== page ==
The Life Cycle of a Homeless Person
Everyone must know in order to understand.
I often awoke in a shelter in despair to loud noises and confusion. Most of the time, I didn’t remember how I got there the night before. I probably came in drunk as a skunk.
The pain of bright lights on my eyes gave me headaches. Undesirable odors and bitter faces were all over the place.
I’m not going to talk badly about any shelter. Thank God there are places for the homeless to rest their heads and be safe. What would happen to us if we had to always sleep on the street under inclement weather?
But after previously living in an apartment, sharing a place with hundreds of individuals was chaos for my mind. Following rules that made it feel like an incarcerated environment.
Continuous friction could make someone explode at any moment.
And then, out onto the street, to the continuous fight for survival. It feels like a jungle for those who call it home.
After being homeless for some time, the shame of what others will say gets lost. It no longer matters if you sit to eat on the sidewalk or sleep behind a dumpster.
Our world seems to be on pause, like in the vacuum of space. Our perception of reality is numb. Options are out of reach. The only thing left is to make it through the day.
As they say on the street:
“Another day in paradise.”
— Phil Collins.
It doesn’t matter where we go, they’ll kick us out. This is when the feeling of rejection from society is felt.
And it's not that we are bad people. We just fell into a condition that is difficult to repair. Whether it was self-induced, carelessness, or irresponsibility, we fell into a spiral of despair.
We struggle to restore our lives. It’s a steep climb where you take two steps upwards and fall right back down into the claws of addiction where nothing matters anymore—you don’t care what people will say or how you will die.
I gradually fell into the drinking cycle that brought me down to my knees. Wake up with a hangover, relieve my pain with alcohol, return to drunkenness.
Others fall lower by taking more potent drugs: crack, heroin, and fentanyl.
The physical and psychological condition begins to degrade.
Slavery to addictions, the homelessness cycle, and society's rejection mark the final stage—loss of sanity.
Many lives are lost along the way. Very few find recovery.
This goes beyond just fate or chance to be able to survive. It takes a superhuman effort not to give up, even if you get caught amid the worst storm.
There are shelters to rest and sleep, recovery programs, and therapeutic help that can guide us to find the way out of that situation.
But everyone has to fight their own fight. You have to want to find the support and want to escape the mess.
How did I overcome homelessness?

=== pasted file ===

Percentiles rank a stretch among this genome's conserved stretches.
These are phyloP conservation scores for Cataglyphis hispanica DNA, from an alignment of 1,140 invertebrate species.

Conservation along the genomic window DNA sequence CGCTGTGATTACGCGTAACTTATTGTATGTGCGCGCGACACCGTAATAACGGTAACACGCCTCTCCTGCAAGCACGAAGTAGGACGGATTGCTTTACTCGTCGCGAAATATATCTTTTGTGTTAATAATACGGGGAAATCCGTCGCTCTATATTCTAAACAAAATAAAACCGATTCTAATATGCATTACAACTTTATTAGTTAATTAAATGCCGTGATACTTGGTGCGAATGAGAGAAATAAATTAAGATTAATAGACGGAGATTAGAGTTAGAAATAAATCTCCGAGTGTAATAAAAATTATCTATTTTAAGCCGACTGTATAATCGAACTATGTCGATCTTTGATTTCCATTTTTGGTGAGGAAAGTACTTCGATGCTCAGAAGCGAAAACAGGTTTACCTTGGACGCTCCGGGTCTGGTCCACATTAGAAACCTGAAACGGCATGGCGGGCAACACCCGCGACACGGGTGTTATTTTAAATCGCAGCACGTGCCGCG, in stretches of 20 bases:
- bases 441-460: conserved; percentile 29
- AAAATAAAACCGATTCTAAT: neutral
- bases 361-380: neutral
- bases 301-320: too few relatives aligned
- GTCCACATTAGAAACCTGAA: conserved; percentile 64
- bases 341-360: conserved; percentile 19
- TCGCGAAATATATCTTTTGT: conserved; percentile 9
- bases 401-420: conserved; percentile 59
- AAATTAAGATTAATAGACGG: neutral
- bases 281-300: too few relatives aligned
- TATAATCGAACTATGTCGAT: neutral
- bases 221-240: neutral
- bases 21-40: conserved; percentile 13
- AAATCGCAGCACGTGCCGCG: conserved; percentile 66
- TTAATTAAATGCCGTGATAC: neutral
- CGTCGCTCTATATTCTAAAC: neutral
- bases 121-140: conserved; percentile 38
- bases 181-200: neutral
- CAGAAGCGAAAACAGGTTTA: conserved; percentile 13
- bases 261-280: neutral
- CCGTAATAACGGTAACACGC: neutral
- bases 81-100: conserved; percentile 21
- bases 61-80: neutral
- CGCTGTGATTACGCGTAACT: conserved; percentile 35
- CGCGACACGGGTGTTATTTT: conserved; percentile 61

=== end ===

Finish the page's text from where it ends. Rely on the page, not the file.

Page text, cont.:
After many attempts and failures, slips and falls, I managed to hold on to something I didn’t want to let go of: Faith.
It was like finding a lifeboat in the middle of a sea storm.
I abstained from alcohol for days and achieved mental clarity, which made me recognize the seriousness of my situation. And I started looking for help, with the urgency of a drowning man who desperately wants to save their life.
I recognized the options that could help me and the paths I should take. I took advantage of my short periods of sobriety to see the positive changes and encouraged myself to continue on the right way.
I met people who recognized my efforts and started helping me. Some with practical advice, and another got me a job and a place to get out off the streets.
Getting away from the stress helped me progress, and I started seeing a new person in me. My crooked past life got farther away.
I reached seven years of sobriety in March and have never felt this good. Full of energy, joy, and an immense desire to share writing the experience of my life and looking for someone who can read it and benefit from it.
I can have many experiences in life. Successes and failures. But the joy of surviving homelessness and defeating alcoholism left a mark in my heart that I’ll never forget.
Here are some things I’ve picked up along the way:
“When everything has collapsed, you’re just waiting for the end. Life will always give you a way out and an opportunity to start again.”
Some take advantage of the opportunities, and others only see them go by.
Never be fooled by the falsehood that alcohol and drugs give. Ultimately, you are destroying your body and the precious life God has given you.
“DIFFICULT ROADS LEAD TO BEAUTIFUL DESTINATIONS.”
Many thanks tofor sharing this essay with the Speak Up community. Read his publication and be inspired by his hard-earned wisdom and insights on living a healthy, fruitful life.